This paper explores the relationship between globalisation, competition, competition policy and competitiveness. It is important to note that although these notions are related, they are conceptually different. This paper contributes by providing a theoretical framework for the main issues which arise in the modern discussion of competition and competition policies in economic development. It also contributes by its extensive treatment of the international dimensions of the subject. Importantly, this paper puts economic development at the centre stage for competition and related policies. It provides a proposal for the establishment of a development-oriented international competition authority. This authority would attempt to limit growth by merger by large multinationals under its purview. They would be allowed to merge provided they divest themselves of a subsidiary of equal value. This would mean that multinationals would not be prohibited to grow by mergers, but they could expand through organic growth or greenfield investment. It would also not stop them from taking over other firms subject to divestiture as outlined. A large body of research on mergers indicates that mega-mergers have the potential of increasing market dominance and reducing contestability. Discouraging such mergers would therefore enhance global contestability, competition, and economic efficiency, while at the same time being distributionally more equitable.
Michael Kitson and Jonathan Michie
This paper considers the evolution of the manufacturing sector in the UK since 1870. It analyses the contribution of manufacturing to national income, employment and trade. From 1870 to 1960, manufacturing played a key role in the development of the economy, undergirding success in other sectors of the economy and securing rising living standards. The subsequent fifty years, from 1960, have witnessed a relative decline of the UK manufacturing sector - relative to other sectors of the economy, and relative to the manufacturing sectors in other countries. The paper considers the thesis that the relative decline of manufacturing is a natural outcome of the development of advanced economies, and the counter-arguments suggesting that decline of UK manufacturing reflected economic weaknesses and structural imbalances. We argue that in the case of the UK, the relative decline of manufacturing has indeed reflected deep-rooted structural problems. In particular there has been a chronic failure to invest in manufacturing, with the UK economy and investment being instead skewed towards short-term returns and the interests of the 'City'. A stronger manufacturing sector would help to rebalance the UK economy away from an over-reliance on the banking sector and would help rebalance the UK economy and society in regional terms. To achieve such a rebalancing requires active government policies to help increase investment in education, skills and innovation.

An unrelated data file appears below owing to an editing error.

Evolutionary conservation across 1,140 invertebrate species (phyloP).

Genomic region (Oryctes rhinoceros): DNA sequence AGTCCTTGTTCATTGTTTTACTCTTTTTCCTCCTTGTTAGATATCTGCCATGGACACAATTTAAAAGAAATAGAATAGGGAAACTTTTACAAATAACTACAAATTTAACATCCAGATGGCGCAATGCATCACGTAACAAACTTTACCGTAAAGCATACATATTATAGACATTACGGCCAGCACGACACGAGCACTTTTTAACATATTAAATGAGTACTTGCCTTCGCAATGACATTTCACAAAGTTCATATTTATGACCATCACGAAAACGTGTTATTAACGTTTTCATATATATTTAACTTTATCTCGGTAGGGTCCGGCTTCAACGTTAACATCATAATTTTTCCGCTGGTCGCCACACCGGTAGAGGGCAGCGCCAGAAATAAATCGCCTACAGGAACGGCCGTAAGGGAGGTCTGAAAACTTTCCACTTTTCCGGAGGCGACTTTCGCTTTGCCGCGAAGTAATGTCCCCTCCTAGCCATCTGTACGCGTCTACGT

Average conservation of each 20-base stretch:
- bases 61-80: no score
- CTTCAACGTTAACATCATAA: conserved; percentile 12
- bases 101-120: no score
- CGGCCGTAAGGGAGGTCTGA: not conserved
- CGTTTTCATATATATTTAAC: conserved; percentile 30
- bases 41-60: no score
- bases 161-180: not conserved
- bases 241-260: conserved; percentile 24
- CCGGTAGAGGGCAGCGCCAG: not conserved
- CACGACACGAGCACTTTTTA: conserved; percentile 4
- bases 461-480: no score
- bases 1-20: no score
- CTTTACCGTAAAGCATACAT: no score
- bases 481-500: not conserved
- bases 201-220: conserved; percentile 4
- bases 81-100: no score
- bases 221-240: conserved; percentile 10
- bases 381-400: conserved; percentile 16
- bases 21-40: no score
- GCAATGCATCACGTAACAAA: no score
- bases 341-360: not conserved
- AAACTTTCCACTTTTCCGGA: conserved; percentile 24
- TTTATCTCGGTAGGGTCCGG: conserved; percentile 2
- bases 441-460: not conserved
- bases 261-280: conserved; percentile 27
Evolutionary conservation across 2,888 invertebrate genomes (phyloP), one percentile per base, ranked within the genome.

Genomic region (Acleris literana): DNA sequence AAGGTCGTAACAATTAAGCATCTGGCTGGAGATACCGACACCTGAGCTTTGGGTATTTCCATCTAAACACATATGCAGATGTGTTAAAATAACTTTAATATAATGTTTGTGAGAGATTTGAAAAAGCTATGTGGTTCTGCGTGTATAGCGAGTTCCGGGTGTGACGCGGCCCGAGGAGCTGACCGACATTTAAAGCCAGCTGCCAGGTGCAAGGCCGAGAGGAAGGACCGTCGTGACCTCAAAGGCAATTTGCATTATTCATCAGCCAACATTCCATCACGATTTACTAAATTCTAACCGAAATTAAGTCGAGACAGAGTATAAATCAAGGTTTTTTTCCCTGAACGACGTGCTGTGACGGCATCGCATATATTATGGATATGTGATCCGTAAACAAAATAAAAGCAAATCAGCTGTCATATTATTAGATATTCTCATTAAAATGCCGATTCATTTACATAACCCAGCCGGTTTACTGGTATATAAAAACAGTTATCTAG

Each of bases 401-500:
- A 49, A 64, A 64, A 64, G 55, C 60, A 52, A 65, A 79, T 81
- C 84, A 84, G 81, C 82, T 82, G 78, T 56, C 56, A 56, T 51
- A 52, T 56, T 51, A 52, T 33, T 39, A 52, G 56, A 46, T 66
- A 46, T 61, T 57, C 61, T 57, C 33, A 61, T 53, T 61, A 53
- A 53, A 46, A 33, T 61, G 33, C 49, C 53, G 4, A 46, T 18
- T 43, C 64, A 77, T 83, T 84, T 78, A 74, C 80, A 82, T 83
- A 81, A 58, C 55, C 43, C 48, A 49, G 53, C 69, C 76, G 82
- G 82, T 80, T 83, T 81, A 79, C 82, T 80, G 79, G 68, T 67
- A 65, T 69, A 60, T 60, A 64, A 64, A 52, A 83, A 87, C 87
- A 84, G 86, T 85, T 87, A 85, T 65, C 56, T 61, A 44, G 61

This paper, based on the V.V. Giri Memorial Lecture for 2013, argues that labour law should be seen as a developmental institution, capable of promoting both equality and efficiency, and hence inclusive development. Labour law rules, precisely because they redress the inequality of bargaining power inherent in the employment relationship, may promote economic efficiency, since they counteract the effects of contractual incompleteness, while mitigating labour market risks. The World Bank view that laws designed to help workers often harm them is neither theoretically well informed nor empirically supported. There is a need for new thinking to escape the intellectual rigidities currently afflicting labour law.
This paper analyses the links between financial market structures, governance systems and investment behaviour in the UK focusing in particular on investment in R&D. It assesses the extent to which business decision taking in the UK is as a consequence affected by 'short-termism'. Taken together, the qualitative and quantitative literature reviewed in this report provide substantial evidence for both absolute short-termism in UK financial markets and relatively higher short-termist attitudes compared to other countries. This would imply a bias against long-term innovation intensive investment in manufacturing in the UK liberal market economy.
Ajit Singh and Gurmail Singh
The extraordinary growth of the East Asian economies during the last 50 years has drawn attention of the economists worldwide. This paper provides a commentary on this epic story. This paper explores the reasons for the extraordinary growth and analysis specific changes which have occurred in income inequality and labour market institutions during this time span. One main conclusion of the paper that contrary to commonly held belief that the globalisation and nature of technological progress has been the main cause of increased income inequality in the period after East Asian crises. We conclude that country specific factors were at least as important, if not more so, in this respect. Analysis shows that in addition to varying pattern of income inequality which has not been observed by other commentators have also been major changes in labour market indicators, including unionisation and collective bargaining, employment protection, and minimum and real wages. The last part of the paper discusses policy implications.